The Swiss government reacted by ordering their planes to stop engaging foreign aircraft and on 1 July 1940 the Federal Council apologised for “possible” border violations by Swiss pilots without actually admitting that any had occurred. The Germans were eventually placated and the Swiss did not engage any foreign aircraft until October 1943 when the strategic bombing of Bavaria and Austria by the Allies forced Switzerland into visibly reasserting its neutrality.
There were pressing reasons for this. Switzerland had increasing become the unintended victim of Allied bombing raids. There had been attacks as early as 1940 when the RAF accidentally bombed Basel and Zurich, inflicting minor damage. However the Swiss suffered the most at the hands of the US Air Force. The Americans first bombed Switzerland when the USAAF attacked Samedan on 1 October 1943. This was followed by the worst attack on Swiss soil when the Americans bombed Schaffhausen near the German border on 1 April 1944, killing more than 100 people and damaging a large part of the city. The Swiss Foreign Minister Marcel Pilet-Golaz concluded that the incident was, “apparently a deliberate attack.”
The Americans apologised but statements from USAAF commanders who blamed the weather and minimised the size and accuracy of the attack undermined their sincerity. An in-depth investigation eventually showed that the winds from France had doubled the ground speed of the US bombers, causing them to mistake Schaffhausen for the real target at Ludwigshafen am Rhein.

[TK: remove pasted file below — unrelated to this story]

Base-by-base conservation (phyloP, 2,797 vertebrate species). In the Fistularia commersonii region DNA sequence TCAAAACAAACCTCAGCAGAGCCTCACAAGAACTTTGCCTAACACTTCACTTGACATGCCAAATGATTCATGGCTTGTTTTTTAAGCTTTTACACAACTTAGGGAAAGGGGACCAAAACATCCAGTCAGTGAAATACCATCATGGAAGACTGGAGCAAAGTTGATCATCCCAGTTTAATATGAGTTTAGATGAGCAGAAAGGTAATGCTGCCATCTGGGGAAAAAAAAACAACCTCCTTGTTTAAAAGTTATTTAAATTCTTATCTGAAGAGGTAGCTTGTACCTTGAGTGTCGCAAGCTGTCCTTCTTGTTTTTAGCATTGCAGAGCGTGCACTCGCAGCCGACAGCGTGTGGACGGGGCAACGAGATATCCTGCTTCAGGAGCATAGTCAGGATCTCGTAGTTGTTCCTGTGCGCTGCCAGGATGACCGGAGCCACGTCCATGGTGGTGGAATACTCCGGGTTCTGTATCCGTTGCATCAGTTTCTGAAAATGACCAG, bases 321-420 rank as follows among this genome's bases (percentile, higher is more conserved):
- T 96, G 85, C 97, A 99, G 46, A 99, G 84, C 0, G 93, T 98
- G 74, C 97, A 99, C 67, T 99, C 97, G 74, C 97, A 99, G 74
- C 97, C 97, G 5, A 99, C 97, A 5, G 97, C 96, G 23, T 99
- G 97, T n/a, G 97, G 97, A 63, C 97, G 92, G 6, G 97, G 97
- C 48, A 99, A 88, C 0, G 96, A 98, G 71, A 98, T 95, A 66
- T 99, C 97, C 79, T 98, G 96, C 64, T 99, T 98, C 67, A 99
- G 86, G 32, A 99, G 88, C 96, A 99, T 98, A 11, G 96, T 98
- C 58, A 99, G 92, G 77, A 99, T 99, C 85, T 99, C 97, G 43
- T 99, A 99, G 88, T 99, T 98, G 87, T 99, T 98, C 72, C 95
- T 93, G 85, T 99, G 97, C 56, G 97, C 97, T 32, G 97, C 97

Unfortunately the American bombing of Switzerland increased for almost a year after Schaffhausen. In 1944 there additional attacks on Koblenz, Cornol, Niederweningen and Thayngen. In September of that year the last Swiss pilot died in combat when he was shot down by a US P-51 Mustang while escorting a crippled B-17 Flying Fortress to Dübendorf Airfield. The nadir came on 22 February 1945 when President Roosevelt’s special assistant Lauchlin Currie went to lay a wreath on the graves of those killed in the Schaffhausen bombing.
On that day there were 13 separate attacks on Swiss territory by the USAAF with locations including Stein am Rhein, Taegerwilen, Rafz and Vals. 29 tonnes of high explosives and 17 tonnes of incendiaries were dropped on Basel and Zurich. The resulting explosions and fire caused 21 fatalities, greatly angering the Swiss and seriously embarrassing the Americans.